Amid steady criticism of the impact of third-party delivery services on restaurants struggling during the pandemic, an industry giant this week dished out $340,000 in grants to Boston-area restaurants.
DoorDash said Monday that it had chosen 17 restaurants to join its Main Street Strong Accelerator program, an initiative aimed at providing financial and educational support to businesses, particularly those owned by women, immigrants, and people of color. All of the Boston participants fall in at least one of those three categories.
For Morad Bouzid, owner of Mo’Rockin Fusion in Boston Public Market, the support is “a tremendous help,” after he put a hold on growing his business when the pandemic drove workers out of downtown. He hopes to open a brick-and-mortar restaurant in the future.
“We’re trying to work with what we have right now,” said Bouzid. “So I was actually thrilled that I was picked.”
Along with the cash, selected restaurants also will receive an eight-week curriculum with lessons on how to grow their business, one-on-one coaching, and merchandising and marketing benefits from DoorDash. The delivery app partnered with Accion Opportunity Fund, a nonprofit small business lender, to include curriculum centered on business growth, with courses such as “Finding Your Niche and Defining Your Brand,” “Hiring & Employee Relations,” and “Marketing Like a Pro.”
“We focus on the areas that we know restaurant owners needed the most,” said Tasia Hawkins, social impact program lead at DoorDash. “So that business owners are equipped to not just have the capital to run their business, but to know what to do with that capital and deploy it in a way that will help their business grow for the long term.”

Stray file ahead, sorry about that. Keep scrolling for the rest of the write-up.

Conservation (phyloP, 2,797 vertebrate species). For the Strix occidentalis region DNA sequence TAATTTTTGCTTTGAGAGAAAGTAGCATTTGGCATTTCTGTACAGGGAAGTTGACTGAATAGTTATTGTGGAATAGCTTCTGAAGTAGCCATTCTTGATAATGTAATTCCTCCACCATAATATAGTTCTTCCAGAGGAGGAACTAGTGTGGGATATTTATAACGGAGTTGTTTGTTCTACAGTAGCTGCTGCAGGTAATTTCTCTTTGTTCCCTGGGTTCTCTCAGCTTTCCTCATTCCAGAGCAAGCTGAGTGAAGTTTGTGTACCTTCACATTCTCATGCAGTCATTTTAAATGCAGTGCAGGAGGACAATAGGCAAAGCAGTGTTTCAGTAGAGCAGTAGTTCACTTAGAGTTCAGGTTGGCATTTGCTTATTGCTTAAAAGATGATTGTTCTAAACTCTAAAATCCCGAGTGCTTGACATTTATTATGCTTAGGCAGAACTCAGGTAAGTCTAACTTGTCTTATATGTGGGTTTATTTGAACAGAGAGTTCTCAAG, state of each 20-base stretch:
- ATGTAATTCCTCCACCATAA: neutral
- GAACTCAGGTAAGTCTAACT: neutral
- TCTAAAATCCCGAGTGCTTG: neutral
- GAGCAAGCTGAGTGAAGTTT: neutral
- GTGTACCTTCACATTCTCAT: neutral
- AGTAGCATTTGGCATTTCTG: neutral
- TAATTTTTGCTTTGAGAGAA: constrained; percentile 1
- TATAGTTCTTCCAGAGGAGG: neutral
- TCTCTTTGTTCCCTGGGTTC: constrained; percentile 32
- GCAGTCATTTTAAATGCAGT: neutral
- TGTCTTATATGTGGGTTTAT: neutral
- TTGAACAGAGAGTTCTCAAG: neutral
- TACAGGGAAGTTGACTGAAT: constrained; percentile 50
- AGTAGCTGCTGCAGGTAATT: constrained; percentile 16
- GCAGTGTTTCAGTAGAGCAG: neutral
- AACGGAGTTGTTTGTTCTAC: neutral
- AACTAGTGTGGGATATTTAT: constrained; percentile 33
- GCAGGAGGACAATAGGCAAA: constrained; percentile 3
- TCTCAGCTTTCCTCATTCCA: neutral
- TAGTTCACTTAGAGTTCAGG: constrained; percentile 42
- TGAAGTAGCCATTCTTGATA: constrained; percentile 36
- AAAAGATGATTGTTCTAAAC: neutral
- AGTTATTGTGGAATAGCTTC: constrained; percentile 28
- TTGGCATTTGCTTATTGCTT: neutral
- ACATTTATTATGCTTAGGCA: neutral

Fiex Thevenin and Denise Omarde of Cafe Juice Up in Mattapan plan to use some of the grant money to address staffing shortages. Thevenin said he hopes to form lasting connections with other program participants.
“After the cohort is done, I hope that everyone can always maintain a relationship where information and resources can be passed along,” he said. “The more people that can band together, the better off we all are.”
DoorDash already has rolled out the program in five other cities over the last year, including New York and Chicago. It’s part of a broader five-year, $200 million Main Street Strong Pledge to strengthen local communities and their restaurants, Hawkins said.
DoorDash and other third-party delivery services have long been criticized by some restaurants for charging up to 30 percent for commissions on orders they deliver. Those criticisms grew during the pandemic, as struggling restaurants relied on delivery to survive, and thus had to share more of their proceeds with delivery apps.
John Schall, owner of El Jefe’s Taqueria in Boston and Cambridge, has advocated for a 15 percent delivery fee cap since the early days of the pandemic. Last January, the Massachusetts Legislature implemented this 15 percent cap, but the provision expired in June. Since then, Schall said, delivery fees on his orders have shot back up to 25 percent of the bill.
For a restaurant that depends on delivery for nearly 40 percent of its business now, the fees are “a killer” to profit margins, he said.
“There’s lots of reasons why restaurants are struggling now, but this is certainly one of them,” said Schall. “It’s a really big percentage, and it will continue to have devastating effects on restaurants.”
Hawkins said DoorDash is “continually listening to merchant feedback,” and cited its announcement in April to allow restaurants to choose partnership plans with delivery commissions starting at 15 percent.
“We’re continually thinking about how to invest back into our merchants, and the Main Street Strong Accelerator is just one portion of that,” said Hawkins.
Annie Probert can be reached at firstname.lastname@example.org.